A rule from the Obama administration <a href="http://www.wtva.com/news/local/story/Longtime-students-may-be-shocked-at-new-law/nDgQP5Yu9ES5KSkIJJYXiw.cspx" target="_hplink">will limit the use</a> of Pell grants to 12 full-time semesters, or approximately six years of studying. The new rule goes into effect July 1, and the Department of Education will contact students in April who have used up their allotted time in school.

  • Investigate The Federal Loan Programs

    Congressional Republicans <a href="http://www.businessweek.com/news/2012-03-28/republicans-call-for-congressional-probe-of-student-loan-program" target="_hplink">recently sent a letter</a> to the Government Accountability Office urging them to investigate the federal student loan program and whether they are "appropriately managing student debt." The federal government has turned to private debt collectors to collect money owed for student loans, while $67 billion of student loans are now in default, according to Businessweek. Those contractors out there trying to get students and graduates to pay up are paid on commission. The GOP <a href="http://edworkforce.house.gov/UploadedFiles/03-27-12_-_GAO_Letter_on_FFEL.pdf" target="_hplink">letter said</a> they were concerned borrowers who have defaulted are not getting adequate assistance to get back on track repaying their loans. The letter was signed by Rep. John Kline of Minnesota, chair of the House education committee; Sen. Michael Enzi of Wyoming, the ranking member of the Senate education committee; Reps. Virginia Foxx of North Carolina and Judy Biggert of Illinois; and Sens. Lamar Alexander of Tennessee and Tom Coburn of Oklahoma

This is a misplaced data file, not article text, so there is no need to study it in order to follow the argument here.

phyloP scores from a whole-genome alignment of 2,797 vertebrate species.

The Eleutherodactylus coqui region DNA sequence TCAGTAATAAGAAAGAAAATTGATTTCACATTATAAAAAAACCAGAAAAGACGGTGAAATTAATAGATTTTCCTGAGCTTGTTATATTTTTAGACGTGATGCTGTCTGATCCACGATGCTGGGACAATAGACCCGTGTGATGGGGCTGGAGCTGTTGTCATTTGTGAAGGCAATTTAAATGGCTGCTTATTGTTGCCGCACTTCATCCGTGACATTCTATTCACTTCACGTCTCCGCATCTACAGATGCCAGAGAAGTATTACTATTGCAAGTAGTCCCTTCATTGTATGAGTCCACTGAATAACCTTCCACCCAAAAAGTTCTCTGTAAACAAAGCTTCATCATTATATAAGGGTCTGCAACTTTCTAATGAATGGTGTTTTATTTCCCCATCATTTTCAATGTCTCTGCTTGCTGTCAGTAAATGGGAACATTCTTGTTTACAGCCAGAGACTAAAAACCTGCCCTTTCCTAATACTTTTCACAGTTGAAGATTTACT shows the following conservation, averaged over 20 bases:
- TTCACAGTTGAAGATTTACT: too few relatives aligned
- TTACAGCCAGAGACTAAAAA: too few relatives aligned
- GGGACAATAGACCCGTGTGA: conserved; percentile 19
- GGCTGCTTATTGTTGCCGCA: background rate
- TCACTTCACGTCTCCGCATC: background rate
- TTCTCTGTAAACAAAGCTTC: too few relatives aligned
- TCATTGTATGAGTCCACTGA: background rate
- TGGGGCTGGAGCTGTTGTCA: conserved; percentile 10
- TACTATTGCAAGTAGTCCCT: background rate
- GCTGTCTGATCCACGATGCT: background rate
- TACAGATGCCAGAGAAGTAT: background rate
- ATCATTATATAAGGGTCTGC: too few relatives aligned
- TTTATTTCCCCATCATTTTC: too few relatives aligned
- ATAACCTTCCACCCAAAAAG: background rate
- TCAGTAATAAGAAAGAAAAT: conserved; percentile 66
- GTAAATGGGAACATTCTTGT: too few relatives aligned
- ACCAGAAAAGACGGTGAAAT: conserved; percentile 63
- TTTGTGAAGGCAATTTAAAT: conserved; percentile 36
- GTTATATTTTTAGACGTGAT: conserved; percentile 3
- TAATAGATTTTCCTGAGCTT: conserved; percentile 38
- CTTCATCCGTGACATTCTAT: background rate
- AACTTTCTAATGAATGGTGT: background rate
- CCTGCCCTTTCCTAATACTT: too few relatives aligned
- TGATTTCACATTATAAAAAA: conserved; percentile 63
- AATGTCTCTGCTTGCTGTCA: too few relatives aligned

• The CFPB Will See You Now

    The newly created Consumer Financial Protection Bureau said it will <a href="http://www.huffingtonpost.com/2012/03/05/student-loan-complaints-cfpb_n_1322037.html" target="_hplink">field complaints</a> about billing, confusing advertising and collection by private student lenders, and relay complaints about federal loans. "Getting a higher education can mean taking on significant debt - a big decision with a lot of consequences," said CFPB Director Richard Cordray. It's safe to say the CFPB is pretty concerned about student debt among American college students. Rohit Chopra, the student loan ombudsman for the CFPB, had a grim forecast recently in a <a href="http://www.huffingtonpost.com/2012/03/22/student-loan-interest-rate_n_1372506.html" target="_hplink">blog post about student debt</a>: "Students continue to borrow private student loans, which lack the income-based repayment and deferment options of federal student loans. If current trends continue, there will be consequences not just for young people, but for all of us."